One of Alsheimer’s protégés is Neil Dougherty, who with his father, Craig, operate NorthCountry Whitetails, a habitat consulting firm near Bath, N.Y. Neil says most bowhunters fall into the trap of hunting big fields because they don’t take time to learn the subtle, more important details about the habitat that lies between those fields and the deer’s bedding areas. In many cases, they’re not even sure where the deer usually bed. Safe to say, they’re relying mostly on luck and stubborn determination to succeed.
At risk of oversimplifying, your task is to develop strategies that allow you to consistently waylay deer between Point A — thick, secure bedding cover; and Point B — large fields where deer find nutritious food. With planning and commitment to habitat-improvement projects, you can entice and steer deer into and through those “in-transit” areas, and then take advantage of strategic setups you create to make them vulnerable.
How Much Land is Enough
To design strategic bowhunting setups, let’s concede few of us own or lease so much property that we control every transition area between Point A to Point B. The trick is knowing enough about the surrounding area to figure out your land’s role within it, and then enhancing that feature to make the site more attractive to deer. As Steve Scott, vice president of the Whitetail Institute of North America says, some hunters only own or control five or 10 acres, but they want to do something to benefit deer and improve their hunting.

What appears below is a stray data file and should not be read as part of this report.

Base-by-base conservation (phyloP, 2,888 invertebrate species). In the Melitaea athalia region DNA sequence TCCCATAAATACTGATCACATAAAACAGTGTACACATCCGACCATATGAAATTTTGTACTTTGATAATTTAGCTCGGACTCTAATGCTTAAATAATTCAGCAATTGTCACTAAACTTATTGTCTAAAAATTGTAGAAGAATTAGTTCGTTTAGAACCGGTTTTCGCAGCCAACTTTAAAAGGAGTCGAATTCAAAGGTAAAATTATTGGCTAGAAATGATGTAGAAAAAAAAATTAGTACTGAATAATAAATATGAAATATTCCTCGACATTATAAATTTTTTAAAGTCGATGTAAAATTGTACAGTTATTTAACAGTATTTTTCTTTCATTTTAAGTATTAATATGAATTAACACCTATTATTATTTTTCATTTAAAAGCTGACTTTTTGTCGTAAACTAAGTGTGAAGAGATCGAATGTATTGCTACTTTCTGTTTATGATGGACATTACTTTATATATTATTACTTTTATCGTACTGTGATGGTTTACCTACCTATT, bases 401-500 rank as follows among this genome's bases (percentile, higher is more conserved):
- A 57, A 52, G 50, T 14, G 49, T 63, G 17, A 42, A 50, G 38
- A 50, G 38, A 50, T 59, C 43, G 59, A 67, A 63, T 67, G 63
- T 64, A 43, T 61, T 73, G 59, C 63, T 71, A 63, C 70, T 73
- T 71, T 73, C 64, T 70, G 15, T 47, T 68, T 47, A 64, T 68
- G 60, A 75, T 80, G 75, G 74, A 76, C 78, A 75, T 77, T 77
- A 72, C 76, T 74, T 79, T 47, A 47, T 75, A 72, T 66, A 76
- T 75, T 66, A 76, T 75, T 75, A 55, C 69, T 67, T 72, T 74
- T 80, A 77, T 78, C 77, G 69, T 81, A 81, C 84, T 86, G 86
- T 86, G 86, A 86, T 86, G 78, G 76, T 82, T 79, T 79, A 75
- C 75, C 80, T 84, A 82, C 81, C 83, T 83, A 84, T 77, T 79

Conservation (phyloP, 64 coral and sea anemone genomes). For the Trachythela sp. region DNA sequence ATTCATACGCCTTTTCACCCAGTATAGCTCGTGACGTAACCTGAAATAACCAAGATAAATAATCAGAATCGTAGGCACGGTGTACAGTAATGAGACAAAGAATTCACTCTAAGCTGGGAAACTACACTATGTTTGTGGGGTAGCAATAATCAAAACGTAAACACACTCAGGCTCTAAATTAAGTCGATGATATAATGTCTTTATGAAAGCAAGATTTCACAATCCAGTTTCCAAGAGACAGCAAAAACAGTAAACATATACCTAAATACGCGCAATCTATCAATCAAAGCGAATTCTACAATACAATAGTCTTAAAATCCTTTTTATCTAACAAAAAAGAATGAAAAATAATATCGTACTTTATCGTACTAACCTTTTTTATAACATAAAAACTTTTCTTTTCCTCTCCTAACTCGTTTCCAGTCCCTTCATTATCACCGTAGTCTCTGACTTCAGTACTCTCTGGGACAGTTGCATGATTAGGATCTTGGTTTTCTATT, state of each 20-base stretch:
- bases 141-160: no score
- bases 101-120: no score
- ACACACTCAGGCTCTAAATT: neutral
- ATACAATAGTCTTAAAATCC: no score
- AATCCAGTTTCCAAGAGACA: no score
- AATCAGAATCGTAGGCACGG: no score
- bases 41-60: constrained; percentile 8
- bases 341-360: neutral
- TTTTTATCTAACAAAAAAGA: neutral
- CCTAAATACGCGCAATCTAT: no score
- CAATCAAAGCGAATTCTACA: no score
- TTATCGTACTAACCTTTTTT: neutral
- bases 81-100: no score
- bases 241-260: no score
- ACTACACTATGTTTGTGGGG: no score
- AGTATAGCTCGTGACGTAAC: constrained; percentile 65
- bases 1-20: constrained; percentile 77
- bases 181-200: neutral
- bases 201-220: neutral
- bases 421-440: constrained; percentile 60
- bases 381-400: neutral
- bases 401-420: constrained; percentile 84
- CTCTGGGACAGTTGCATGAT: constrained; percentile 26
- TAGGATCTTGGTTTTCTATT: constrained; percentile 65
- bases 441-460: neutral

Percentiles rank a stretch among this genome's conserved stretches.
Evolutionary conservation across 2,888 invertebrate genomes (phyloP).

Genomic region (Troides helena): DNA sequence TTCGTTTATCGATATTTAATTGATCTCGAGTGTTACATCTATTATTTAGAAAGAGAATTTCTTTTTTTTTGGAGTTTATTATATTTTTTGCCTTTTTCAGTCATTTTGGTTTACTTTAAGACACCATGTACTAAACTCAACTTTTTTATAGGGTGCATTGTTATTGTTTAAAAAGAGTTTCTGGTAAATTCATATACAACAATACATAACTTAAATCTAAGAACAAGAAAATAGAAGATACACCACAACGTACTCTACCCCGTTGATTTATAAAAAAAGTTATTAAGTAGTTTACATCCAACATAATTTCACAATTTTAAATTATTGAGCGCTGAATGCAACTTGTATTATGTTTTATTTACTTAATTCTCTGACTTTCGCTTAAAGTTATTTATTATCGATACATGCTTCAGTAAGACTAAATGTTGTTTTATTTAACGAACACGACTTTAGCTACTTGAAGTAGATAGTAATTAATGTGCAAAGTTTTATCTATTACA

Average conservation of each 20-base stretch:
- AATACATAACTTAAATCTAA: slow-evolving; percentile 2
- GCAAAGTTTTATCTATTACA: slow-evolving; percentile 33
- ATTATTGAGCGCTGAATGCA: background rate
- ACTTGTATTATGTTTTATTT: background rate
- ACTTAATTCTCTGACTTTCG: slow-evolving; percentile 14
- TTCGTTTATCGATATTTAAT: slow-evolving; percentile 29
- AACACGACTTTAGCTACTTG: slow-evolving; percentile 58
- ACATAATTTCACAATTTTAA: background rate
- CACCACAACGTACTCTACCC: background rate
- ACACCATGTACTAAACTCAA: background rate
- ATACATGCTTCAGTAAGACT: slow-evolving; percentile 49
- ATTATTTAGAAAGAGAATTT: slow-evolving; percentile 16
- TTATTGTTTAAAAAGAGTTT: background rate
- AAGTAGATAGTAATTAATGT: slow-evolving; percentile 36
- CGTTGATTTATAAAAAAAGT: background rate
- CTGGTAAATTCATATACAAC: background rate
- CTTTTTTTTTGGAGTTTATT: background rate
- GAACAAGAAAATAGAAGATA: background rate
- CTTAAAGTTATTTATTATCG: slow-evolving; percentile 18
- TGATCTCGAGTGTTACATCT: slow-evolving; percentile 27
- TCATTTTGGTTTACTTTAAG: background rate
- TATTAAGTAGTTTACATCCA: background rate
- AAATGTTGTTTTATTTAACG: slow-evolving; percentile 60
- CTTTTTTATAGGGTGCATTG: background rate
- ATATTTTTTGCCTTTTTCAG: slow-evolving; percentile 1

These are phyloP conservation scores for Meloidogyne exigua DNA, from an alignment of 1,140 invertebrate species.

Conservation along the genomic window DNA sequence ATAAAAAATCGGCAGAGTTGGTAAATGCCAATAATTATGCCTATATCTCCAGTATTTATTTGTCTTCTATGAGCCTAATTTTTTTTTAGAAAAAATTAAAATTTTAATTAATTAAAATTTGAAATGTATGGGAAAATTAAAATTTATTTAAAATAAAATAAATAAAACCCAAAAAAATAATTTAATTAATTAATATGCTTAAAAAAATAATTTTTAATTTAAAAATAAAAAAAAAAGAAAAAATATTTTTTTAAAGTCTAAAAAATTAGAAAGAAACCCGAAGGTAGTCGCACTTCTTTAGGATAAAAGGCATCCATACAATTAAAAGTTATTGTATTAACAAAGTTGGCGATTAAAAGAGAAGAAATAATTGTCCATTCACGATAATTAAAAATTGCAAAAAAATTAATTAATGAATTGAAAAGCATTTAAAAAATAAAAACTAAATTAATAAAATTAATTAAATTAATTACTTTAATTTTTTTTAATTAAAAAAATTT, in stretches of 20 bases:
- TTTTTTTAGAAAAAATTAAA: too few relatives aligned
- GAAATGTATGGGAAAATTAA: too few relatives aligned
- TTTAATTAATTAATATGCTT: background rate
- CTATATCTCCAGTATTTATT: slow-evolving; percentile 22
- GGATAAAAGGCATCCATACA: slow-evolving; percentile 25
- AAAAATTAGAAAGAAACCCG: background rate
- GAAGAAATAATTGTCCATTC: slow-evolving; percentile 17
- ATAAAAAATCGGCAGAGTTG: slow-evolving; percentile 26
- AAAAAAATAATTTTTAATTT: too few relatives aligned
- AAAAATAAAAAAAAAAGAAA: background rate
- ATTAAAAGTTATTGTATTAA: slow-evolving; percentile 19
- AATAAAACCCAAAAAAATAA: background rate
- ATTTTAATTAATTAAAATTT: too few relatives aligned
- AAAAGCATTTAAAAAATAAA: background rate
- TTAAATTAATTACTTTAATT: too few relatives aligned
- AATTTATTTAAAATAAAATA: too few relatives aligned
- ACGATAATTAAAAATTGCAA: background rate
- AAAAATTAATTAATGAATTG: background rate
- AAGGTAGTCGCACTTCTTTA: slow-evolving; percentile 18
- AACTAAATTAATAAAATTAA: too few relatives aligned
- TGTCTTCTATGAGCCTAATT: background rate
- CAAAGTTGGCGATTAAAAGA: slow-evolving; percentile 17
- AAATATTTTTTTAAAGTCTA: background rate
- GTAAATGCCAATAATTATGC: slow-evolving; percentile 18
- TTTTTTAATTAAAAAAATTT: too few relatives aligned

“It’s very easy to fall into all the ‘buts’ and ‘what ifs,’ no matter how much property you own,” Scott said. “Granted, 10 acres won’t let you develop the same or as many strategies as a guy with 200 or more acres, but you can usually do something to give deer a reason to hang around or walk through. In my mind, there’s no better reason than a food plot. Even if you have only 10 acres, deer will get some benefit from a small, well-planned food plot. A lot of guys kill big bucks off small pieces of property. They studiy the properties that surround them, see what is available for deer to eat, and then plant something in their small plot that deer like even better.”